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Acceleration and promotion of projects for recovery of energy from urban waste is our prime objective. 

The increasing industrialization, urbanization and changes in the pattern of life, which accompany the process of economic growth, give rise to generation of increasing quantities of wastes leading to increased threats to the environment. 


In recent years, technologies have been developed that not only help in generating substantial quantity of decentralized energy but also in reducing the quantity of waste for its safe disposal. 

In developed countries, environmental concerns rather than energy recovery is the prime motivator for waste-to-energy facilities, which help in treating and disposing of wastes. Energy in the form of biogas, heat or power is seen as a bonus, which improves the viability of such projects. While incineration and biomethanation are the most common technologies, pyrolysis and gasification are also emerging as preferred options. 


A common feature in most developed countries is that the entire waste management system is being handled as a profitable venture by private industry or non-government organizations with tipping fee for treatment of waste being one of the major revenue streams


The major Advantages for adopting technologies for recovery of energy from urban wastes is to reduce the quantity of waste and net reduction in environmental pollution, besides generation of substantial quantity of energy. According to a recent estimate about 42 million Tonnes of solid waste (1.15 T pd) and 6000 cubic metres of liquid waste are generates every year by our urban population. 


To create a conducive conditions and environment, with fiscal and financial regime, to develop, demonstrate and disseminate utilisation of wastes for recovery of energy; and To harness the available potential of MSW-to-energy by the year 2017

 

Energy from Waste : The  Bio-Char Route     : Trash to Treasure

We Humans tend to make the process as complicated as possible by trying to improve on nature in complex machines but a simple approach is still possible There are enough natural agencies, which are too keen to help us in this endeavor. Science has revealed these tools and we must use their potential to achieve the urgent call of nature


 AIM

 · To Mitigate energy-related environmental problems.

· Create a local recycling systems for waste utilisation  

 Renewable Energy Potential of Waste (In MW’s)

 

1.        Distillery                          350 MW

2.        Sugar                               285 MW

3.        Paper and Pulp               058 MW

4.        Dairy                                022 MW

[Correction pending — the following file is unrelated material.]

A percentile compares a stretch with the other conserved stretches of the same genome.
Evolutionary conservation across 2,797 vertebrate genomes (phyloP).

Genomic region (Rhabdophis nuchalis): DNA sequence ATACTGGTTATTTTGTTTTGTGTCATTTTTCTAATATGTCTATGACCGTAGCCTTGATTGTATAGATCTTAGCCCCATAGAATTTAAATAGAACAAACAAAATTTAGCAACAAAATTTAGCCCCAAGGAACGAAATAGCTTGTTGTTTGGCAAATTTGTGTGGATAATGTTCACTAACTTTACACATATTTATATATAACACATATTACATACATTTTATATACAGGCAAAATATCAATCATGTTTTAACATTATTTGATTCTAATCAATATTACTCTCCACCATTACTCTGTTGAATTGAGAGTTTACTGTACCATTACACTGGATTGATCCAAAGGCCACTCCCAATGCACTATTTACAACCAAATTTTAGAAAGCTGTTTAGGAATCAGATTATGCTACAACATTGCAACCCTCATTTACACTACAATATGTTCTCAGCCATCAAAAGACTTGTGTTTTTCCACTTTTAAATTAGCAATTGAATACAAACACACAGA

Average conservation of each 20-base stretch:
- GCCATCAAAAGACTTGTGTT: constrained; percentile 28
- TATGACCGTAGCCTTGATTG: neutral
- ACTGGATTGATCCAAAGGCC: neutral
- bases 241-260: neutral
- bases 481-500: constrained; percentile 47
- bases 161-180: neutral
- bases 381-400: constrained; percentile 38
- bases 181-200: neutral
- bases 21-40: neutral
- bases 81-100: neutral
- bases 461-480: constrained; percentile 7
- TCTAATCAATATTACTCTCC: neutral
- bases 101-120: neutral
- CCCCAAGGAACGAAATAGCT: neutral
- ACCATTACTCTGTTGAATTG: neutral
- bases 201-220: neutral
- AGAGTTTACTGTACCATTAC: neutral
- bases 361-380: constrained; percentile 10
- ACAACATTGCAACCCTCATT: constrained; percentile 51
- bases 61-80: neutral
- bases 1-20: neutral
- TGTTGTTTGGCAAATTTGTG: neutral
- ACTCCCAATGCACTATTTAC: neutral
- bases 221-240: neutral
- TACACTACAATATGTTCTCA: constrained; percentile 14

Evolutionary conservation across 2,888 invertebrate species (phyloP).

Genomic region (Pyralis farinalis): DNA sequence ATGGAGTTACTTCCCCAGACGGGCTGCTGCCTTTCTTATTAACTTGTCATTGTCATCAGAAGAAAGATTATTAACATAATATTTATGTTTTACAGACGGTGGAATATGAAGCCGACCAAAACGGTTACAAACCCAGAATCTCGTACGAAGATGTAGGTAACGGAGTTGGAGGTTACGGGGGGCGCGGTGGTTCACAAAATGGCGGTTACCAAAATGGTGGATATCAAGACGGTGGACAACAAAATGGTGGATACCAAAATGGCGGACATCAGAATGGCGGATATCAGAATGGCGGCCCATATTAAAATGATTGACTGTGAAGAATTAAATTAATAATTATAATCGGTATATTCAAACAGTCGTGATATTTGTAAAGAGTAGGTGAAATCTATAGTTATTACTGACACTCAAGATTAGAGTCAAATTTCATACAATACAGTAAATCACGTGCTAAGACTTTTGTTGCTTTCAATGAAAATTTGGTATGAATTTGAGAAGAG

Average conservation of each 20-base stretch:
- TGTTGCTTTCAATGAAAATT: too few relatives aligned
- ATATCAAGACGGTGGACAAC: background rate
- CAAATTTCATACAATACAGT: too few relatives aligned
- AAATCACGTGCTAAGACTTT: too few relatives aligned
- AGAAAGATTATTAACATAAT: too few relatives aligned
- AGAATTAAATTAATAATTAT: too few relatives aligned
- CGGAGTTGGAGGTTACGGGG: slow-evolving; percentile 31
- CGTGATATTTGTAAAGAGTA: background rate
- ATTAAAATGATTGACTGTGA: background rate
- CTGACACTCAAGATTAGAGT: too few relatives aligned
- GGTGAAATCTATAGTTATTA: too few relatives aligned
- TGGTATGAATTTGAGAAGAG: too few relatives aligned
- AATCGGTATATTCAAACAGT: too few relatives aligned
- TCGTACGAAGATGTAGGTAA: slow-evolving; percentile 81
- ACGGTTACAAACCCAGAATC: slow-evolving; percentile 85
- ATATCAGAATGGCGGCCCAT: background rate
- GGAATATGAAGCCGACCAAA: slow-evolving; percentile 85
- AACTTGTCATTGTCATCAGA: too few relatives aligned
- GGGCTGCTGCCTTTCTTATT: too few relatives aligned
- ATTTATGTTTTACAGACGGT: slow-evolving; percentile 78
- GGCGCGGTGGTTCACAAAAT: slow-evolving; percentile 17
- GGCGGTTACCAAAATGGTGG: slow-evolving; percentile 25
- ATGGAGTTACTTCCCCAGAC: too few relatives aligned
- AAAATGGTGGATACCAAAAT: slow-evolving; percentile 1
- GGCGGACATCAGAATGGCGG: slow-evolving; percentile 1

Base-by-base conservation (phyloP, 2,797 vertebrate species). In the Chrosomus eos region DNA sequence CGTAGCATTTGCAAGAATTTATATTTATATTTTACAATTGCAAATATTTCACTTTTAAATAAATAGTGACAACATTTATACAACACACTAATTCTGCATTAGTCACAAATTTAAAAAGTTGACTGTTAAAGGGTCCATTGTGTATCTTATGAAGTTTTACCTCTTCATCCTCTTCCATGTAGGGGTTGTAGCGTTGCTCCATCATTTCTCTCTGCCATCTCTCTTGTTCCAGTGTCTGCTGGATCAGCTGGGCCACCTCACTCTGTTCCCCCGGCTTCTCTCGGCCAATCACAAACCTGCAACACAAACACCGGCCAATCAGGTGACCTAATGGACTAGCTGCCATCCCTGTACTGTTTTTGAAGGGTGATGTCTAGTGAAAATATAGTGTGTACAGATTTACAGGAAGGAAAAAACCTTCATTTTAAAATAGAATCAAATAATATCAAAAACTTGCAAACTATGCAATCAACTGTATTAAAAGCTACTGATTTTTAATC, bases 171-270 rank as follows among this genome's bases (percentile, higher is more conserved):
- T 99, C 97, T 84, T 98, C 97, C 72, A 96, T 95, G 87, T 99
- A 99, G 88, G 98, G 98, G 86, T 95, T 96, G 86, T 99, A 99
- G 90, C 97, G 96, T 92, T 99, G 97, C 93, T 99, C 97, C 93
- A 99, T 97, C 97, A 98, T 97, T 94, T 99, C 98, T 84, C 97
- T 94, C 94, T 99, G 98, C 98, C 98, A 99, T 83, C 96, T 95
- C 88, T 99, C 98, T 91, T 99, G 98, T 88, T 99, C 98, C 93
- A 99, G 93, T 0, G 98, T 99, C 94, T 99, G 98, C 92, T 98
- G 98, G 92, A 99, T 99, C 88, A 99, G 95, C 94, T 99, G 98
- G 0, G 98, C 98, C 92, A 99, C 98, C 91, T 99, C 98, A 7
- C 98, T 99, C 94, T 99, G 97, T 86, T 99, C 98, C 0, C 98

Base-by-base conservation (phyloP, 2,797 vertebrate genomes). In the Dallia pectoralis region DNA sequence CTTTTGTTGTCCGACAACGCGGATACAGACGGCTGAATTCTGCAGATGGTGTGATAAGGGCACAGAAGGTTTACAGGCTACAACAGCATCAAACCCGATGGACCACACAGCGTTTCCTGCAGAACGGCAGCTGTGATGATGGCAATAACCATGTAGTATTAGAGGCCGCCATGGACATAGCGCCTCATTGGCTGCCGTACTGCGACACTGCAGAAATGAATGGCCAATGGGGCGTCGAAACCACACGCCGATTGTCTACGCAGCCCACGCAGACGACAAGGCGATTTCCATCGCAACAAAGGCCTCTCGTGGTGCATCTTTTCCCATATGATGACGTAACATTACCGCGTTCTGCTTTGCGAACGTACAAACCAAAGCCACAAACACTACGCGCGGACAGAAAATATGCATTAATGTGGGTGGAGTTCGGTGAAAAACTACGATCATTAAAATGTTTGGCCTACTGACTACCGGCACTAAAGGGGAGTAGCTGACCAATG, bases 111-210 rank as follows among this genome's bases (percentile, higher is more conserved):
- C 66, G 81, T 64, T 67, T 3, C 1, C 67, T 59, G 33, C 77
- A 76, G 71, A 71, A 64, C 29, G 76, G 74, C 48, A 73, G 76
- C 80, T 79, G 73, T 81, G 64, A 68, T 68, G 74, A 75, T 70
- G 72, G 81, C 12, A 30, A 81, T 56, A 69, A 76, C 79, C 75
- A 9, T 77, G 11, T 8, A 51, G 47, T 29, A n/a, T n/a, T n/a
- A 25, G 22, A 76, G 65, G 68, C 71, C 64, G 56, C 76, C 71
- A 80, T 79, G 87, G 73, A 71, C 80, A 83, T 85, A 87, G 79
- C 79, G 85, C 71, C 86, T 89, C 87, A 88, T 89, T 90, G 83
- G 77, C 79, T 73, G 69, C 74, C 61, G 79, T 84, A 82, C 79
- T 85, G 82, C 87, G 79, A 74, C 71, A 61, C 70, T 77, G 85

5.        Poultry                             044 MW

6.        Starch                              040 MW

7.        Slaughter house             100 MW

 

Generation of waste

In developing countries biomass is and will remain a major source of energy. In India alone about 200 million tonnes are contributed from agro processing industries. Since these wastes are generated in a dispersed manner and as residue without any associated commercial production costs they are either unused or used very inefficiently. Disposal of this waste is causing environmental degradation. In agriculturally based countries, huge quantities of biomass waste are generated.


Environmental Areas: 


  • Waste Management, Air pollution
  • Agriculture
  • Farm/fields in urban areas
  • Agro-Processing Units
  • Urban vegetable marketplaces
  • Slaughter Houses


 Objectives  : Disposal


  • We  emphasise localised recycling of this waste as resources as well as energy
  • Minimise environmental degradation due to its improper disposal, and to conserve the environment
  • To reduce environmental degradation due to improper disposal of household and agro-residue waste
  • Utilise household and agro-residue waste for biomass energy supply through localised recycling systems
  • Utilisation of biomass waste generated for its use as a source of decentralized energy.
  • By value-added products, for enhancing environmental conservation.


 By Whom


  • Farmers
  • Rural cottage agro-industries and their associations
  • Local government and municipal organizations
  • NGOs, self help groups (SHGs)
  • Low income small, and tiny agro-based industries mostly in the unorganized sector
  • Poor farmers, rural households
  • Polluting, unhygienic environmental working conditions, local environment


 How


  • Utilisation of biomass and other local available wastes…
  • Decentralized production of renewable energy sources…
  • Improved working conditions…
  • Cleaner local as well as global environment